Q: How have you worked to engage mobile consumers, particularly through search?
A: We have been quite active in the mobile space, recognizing mass proliferation and adoption of devices, and the unique targeting opportunities enabled through mobile. We invested in mobile audiences, using upper funnel tactics and key performance indicators throughout 2011, including display and rich media brand buys on smartphones and iPads.
We have also been active in mobile search. Our mobile search campaigns, which we manage by device type, have been live since 2010. We implemented Google’s click-to-call functionality in 2011.
Q: What kind of results have you been seeing?
A: We have experienced higher conversions by allowing customers to call directly to our call centers. While we obviously prefer the transaction to occur 100% within digital, we are happy to intersect the customer where they are and service them as they wish to be.
We have also tested destination search through mobile with the hypothesis that lower competition means lower cost-per-clicks and potentially a more urgent need — such as next or same day — may yield stronger results. We continue to test in this area and utilize as needed for properties where occupancy levels dictate.
We are embarking on a display buy via smartphones that is DR-focused, and which is measured through key performance indicators for Westin. We had held off on DR display buys until now as we were waiting for the tracking methodologies to improve.
Pinpointing mobile search
As more consumers turn to smartphones to find information on products and services, brands are overhauling their desktop search strategies for mobile.
Q: Would you say that you are prioritizing mobile search, or are you optimizing other channels like email or your e-commerce sites?
A: It’s a priority. It’s where the consumer is, and with 30% of all hotel-related searches coming through mobile, we must prioritize. That said, we take a portfolio-managed approach. We’ve given more slack to mobile given the attribution challenges, but we expect these to be rectified over time, and we’ll be looking at mobile like we do anything else. We put our dollars where it delivers first.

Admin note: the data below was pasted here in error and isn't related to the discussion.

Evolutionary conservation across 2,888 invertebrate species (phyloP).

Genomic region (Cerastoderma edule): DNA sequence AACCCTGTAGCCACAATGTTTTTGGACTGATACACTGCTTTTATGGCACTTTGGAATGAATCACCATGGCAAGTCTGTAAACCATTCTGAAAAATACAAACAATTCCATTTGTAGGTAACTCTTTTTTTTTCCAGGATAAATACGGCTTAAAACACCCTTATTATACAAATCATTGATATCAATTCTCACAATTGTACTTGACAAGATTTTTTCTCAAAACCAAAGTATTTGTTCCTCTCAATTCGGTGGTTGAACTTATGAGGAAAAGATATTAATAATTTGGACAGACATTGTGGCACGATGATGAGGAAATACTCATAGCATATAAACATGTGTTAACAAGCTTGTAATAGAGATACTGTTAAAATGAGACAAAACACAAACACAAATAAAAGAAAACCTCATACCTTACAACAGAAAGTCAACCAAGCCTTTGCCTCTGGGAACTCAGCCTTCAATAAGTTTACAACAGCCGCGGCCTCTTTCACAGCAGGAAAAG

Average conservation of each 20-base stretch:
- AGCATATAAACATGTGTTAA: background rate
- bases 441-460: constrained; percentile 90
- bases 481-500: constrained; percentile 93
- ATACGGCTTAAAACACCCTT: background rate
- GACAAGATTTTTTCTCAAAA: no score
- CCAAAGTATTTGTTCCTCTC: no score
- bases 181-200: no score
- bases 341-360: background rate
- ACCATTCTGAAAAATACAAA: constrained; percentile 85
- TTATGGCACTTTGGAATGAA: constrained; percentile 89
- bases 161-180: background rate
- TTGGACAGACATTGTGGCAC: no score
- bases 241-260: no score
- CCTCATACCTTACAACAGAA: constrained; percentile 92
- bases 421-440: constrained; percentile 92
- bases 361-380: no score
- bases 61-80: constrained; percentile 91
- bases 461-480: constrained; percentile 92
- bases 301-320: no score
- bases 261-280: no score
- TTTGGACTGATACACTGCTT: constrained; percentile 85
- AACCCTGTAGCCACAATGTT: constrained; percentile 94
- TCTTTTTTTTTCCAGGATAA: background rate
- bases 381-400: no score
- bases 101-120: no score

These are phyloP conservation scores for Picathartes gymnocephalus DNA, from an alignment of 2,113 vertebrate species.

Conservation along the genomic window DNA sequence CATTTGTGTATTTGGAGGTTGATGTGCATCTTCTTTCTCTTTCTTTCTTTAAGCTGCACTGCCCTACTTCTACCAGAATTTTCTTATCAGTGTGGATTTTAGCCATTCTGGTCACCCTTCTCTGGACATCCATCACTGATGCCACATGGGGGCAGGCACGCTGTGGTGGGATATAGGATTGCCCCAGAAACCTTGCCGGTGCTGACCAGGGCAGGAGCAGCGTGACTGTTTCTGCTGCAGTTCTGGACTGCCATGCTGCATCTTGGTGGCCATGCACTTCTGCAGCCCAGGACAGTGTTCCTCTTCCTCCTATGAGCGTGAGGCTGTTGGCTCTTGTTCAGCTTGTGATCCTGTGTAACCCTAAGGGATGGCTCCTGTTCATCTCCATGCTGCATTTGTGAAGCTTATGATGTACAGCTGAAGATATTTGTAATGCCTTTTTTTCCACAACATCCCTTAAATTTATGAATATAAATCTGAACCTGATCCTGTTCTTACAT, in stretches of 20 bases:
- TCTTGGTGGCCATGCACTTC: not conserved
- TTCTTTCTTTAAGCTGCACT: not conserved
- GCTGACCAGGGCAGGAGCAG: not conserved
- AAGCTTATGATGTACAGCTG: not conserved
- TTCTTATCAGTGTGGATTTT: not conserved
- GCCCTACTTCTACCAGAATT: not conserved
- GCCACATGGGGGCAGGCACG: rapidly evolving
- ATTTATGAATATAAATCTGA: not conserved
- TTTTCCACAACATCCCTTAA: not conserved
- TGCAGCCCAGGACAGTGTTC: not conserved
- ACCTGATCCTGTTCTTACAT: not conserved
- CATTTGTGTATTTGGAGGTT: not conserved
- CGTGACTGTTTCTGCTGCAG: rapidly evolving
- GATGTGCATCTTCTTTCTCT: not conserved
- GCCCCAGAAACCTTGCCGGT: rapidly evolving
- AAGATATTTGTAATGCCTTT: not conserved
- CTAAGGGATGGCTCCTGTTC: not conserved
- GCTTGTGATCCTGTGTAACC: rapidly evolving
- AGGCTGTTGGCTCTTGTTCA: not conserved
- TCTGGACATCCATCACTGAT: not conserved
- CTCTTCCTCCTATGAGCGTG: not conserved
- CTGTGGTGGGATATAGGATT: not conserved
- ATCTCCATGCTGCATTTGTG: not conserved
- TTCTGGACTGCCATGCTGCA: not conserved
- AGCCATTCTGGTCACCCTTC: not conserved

Q: With all of these efforts, what have you found to be the largest obstacles in relation to search?
A: Tracking continues to be a challenge. We can’t track as we do on desktop. For example, with last click or multi-day window, we must use same-session tracking. But we believe our mobile marketing is producing more results that we can specifically tie back as we do in desktop. Tracking across devices — from desktop to mobile and back again — is also difficult to track and understand. Flexing to consumer intention is problematic — but a fun challenge. It’s also difficult to understand what the consumer really wants, whether that’s making a reservation, [or] finding an address or a phone number. We would bid differently, or not at all, if we understood the true demand of the consumer.
Q: From the perspective of Starwood’s customers, what are the biggest barriers to engaging with mobile search?
A: I think smartphone buys are inhibited by screen sizes. You can get great canvasses to tell your story via desktop units … [But] iPad buys are terrific canvasses — size, functionality and creative — and the prices have dropped considerably since 2011.
Q: In which areas do you see growing potential for mobile search?
A: The engines have done a great job of making access to information quick and relevant. We expect that the on-the-go needs for mobile will further drive this need for utility. Geotargeting is interesting and may be a viable solution for the food and beverage side of our business. That said, geo may be interesting for feeder market type of targeting, such as drive-to destinations or last-minute getaways. We are not leveraging this yet, but we will.